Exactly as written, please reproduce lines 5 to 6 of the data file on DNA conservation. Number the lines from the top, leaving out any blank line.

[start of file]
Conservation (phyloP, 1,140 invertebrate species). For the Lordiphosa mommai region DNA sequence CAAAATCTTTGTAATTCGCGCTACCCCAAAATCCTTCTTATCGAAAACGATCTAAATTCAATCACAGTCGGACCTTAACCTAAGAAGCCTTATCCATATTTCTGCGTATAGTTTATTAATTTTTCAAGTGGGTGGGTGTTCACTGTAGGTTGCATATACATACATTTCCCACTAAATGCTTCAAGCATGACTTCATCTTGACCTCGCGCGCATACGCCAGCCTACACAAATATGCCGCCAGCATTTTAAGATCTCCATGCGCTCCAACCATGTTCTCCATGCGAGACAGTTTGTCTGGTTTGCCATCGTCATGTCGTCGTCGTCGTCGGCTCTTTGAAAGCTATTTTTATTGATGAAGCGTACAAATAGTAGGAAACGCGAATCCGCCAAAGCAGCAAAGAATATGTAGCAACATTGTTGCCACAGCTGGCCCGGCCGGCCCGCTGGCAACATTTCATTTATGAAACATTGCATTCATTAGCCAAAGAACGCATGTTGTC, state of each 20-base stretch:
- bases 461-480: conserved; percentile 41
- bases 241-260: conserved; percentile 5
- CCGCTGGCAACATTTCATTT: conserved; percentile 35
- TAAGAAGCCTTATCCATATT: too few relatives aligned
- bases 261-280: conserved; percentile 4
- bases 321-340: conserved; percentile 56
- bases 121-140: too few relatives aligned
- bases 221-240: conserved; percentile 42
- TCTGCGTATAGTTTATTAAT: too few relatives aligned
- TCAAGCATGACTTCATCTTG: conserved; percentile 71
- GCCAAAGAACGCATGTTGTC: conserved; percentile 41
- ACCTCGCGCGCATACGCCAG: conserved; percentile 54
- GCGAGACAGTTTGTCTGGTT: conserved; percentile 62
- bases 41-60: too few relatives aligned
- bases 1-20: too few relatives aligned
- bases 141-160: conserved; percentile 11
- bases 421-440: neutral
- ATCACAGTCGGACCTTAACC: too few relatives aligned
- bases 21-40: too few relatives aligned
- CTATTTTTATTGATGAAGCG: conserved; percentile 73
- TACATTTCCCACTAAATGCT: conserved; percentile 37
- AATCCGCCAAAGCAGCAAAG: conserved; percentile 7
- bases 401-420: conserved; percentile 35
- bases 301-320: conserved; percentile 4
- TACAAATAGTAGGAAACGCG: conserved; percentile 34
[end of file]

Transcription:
- TAAGAAGCCTTATCCATATT: too few relatives aligned
- bases 261-280: conserved; percentile 4